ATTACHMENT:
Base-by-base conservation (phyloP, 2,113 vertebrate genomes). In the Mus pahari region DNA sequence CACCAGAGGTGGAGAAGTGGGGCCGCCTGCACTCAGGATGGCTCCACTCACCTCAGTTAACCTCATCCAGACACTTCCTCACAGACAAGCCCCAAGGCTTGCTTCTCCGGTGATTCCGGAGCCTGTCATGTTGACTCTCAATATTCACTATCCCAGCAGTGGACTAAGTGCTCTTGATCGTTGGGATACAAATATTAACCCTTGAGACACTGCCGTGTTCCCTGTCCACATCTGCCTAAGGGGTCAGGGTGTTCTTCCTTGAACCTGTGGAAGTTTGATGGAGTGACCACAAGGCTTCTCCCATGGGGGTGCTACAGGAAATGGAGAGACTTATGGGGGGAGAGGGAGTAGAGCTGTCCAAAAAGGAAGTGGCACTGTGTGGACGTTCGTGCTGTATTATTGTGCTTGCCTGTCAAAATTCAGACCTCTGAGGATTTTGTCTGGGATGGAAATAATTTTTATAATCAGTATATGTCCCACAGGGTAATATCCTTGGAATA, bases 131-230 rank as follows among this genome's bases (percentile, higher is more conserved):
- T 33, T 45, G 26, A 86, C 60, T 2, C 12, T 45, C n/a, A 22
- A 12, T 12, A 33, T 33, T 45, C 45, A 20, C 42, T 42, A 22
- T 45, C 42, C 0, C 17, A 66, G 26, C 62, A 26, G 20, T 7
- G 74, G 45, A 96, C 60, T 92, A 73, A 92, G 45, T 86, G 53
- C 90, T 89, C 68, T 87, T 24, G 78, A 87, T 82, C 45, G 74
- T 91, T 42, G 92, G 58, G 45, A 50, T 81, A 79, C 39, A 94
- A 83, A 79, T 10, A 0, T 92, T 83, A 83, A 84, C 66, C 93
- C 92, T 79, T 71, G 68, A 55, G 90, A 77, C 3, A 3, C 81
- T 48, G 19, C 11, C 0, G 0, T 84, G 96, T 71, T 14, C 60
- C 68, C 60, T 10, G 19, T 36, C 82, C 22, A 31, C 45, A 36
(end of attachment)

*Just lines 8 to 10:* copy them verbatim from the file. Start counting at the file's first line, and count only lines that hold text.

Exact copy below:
- A 83, A 79, T 10, A 0, T 92, T 83, A 83, A 84, C 66, C 93
- C 92, T 79, T 71, G 68, A 55, G 90, A 77, C 3, A 3, C 81
- T 48, G 19, C 11, C 0, G 0, T 84, G 96, T 71, T 14, C 60